Posted by: Public Affairs
The latest forecast for Emily, courtesy of the National Hurricane Center.
Tropical storm Emily has formed in the Atlantic, and we’re continuing to monitor the storm as forecasts project it may affect the U.S. Virgin Islands, Puerto Rico, and eventually Florida and the continental U.S.
Since our update earlier today, here’s the latest:
- A tropical storm warning has been issued for the Puerto Rico and the islands of Vieques and Culebra. A tropical storm warning means that tropical storm conditions (sustained winds of 39 to 73 mph) are expected somewhere within the specified area within 36 hours.
- In addition, a tropical storm watch has been issued for the US Virgin Islands and Haiti. A tropical storm watch means that tropical storm conditions (sustained winds of 39 to 73 mph) are possible within the specified area within 48 hours.
Through our regional offices in Atlanta, Ga., New York, N.Y. and our Caribbean Area Office in San Juan, Puerto Rico, we remain in close contact with our partners at the National Hurricane Center, Virgin Islands Territory Emergency Management Agency and the Puerto Rico Emergency Management Agency (En Espanol).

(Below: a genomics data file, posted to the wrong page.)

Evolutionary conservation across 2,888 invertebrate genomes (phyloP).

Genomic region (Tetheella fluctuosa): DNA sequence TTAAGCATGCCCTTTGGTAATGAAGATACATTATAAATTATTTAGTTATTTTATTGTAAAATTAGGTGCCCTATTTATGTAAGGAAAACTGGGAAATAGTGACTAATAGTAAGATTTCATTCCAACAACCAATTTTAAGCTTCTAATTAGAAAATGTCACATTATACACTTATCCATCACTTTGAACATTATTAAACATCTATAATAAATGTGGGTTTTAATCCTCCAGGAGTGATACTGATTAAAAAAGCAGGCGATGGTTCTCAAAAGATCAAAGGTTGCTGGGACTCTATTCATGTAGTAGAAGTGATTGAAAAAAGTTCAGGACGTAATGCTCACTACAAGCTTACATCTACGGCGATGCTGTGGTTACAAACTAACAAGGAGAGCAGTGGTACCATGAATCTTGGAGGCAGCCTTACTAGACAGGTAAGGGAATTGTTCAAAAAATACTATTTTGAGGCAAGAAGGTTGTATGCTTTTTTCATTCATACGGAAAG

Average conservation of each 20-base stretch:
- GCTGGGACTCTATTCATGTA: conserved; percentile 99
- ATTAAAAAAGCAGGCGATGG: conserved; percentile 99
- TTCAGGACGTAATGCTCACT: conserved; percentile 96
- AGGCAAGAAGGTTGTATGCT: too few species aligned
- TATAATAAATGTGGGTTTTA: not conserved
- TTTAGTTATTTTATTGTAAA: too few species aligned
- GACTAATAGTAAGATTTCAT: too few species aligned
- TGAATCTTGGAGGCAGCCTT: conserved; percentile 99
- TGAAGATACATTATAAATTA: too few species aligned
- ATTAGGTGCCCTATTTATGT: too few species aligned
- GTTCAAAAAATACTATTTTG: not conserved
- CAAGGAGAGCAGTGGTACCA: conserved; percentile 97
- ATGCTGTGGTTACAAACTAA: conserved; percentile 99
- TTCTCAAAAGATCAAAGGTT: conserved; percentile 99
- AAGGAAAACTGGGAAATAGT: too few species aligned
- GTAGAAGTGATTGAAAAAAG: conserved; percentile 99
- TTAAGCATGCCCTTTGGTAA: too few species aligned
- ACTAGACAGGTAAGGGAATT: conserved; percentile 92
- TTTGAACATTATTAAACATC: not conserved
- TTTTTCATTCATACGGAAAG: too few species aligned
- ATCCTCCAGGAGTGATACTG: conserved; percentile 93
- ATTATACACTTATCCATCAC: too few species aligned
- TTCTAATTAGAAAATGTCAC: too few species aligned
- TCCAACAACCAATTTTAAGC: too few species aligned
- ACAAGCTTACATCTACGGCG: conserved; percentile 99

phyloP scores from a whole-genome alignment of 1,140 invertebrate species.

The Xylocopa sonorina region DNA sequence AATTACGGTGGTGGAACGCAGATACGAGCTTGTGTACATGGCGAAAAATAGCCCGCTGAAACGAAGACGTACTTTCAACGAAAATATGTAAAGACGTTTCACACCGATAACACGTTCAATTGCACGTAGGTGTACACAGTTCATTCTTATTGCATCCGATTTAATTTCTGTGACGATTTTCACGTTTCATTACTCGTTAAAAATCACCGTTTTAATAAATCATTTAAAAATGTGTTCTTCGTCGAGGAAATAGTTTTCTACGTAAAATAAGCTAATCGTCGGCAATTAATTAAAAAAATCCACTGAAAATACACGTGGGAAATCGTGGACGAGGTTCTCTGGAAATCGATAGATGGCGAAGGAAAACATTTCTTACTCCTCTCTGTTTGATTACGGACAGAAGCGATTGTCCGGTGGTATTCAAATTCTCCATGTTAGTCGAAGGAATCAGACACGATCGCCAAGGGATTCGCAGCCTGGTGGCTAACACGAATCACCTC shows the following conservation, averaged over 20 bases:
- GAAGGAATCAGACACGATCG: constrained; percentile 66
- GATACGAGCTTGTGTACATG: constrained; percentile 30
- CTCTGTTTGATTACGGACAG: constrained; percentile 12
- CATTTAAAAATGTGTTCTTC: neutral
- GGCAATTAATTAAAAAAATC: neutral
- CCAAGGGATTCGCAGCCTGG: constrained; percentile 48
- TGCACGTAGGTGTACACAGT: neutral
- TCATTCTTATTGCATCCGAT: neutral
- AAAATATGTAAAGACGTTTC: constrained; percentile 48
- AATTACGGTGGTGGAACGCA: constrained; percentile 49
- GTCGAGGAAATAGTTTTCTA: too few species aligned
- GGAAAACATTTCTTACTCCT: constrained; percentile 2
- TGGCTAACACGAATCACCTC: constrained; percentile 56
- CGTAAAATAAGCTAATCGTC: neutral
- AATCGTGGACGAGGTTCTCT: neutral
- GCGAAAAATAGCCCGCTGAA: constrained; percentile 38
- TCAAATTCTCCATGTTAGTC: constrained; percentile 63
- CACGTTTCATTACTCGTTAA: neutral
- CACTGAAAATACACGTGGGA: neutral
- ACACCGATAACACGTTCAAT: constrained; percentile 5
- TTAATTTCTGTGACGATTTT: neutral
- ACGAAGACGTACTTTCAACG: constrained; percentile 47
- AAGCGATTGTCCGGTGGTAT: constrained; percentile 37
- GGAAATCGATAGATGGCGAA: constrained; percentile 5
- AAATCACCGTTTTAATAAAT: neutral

Two of our regional Incident Management Assistance Teams have been deployed to the Virgin Islands and Puerto Rico to coordinate territory and local officials if federal response support is needed. (Check out this blog post to learn the value these teams bring to the emergency management team.)
If you’re in the potentially affected area, here are a few tips to keep you safe:
- Monitor weather conditions and listen to the direction of local and territory officials, which for the Virgin Islands and Puerto Rico could include sheltering in place.
- If local officials give the order to evacuate, be sure to know your evacuation route.
- Know what supplies you and your family will need to shelter in place, if that is the advice given by local officials.
Hurricanes.gov continues to be the official source for the latest tropical weather forecast from the National Hurricane Center. And if you’re on your phone, check out their mobile site for the latest information, or visit the FEMA mobile site for tips on staying safe before, during and after a tropical storm or hurricane.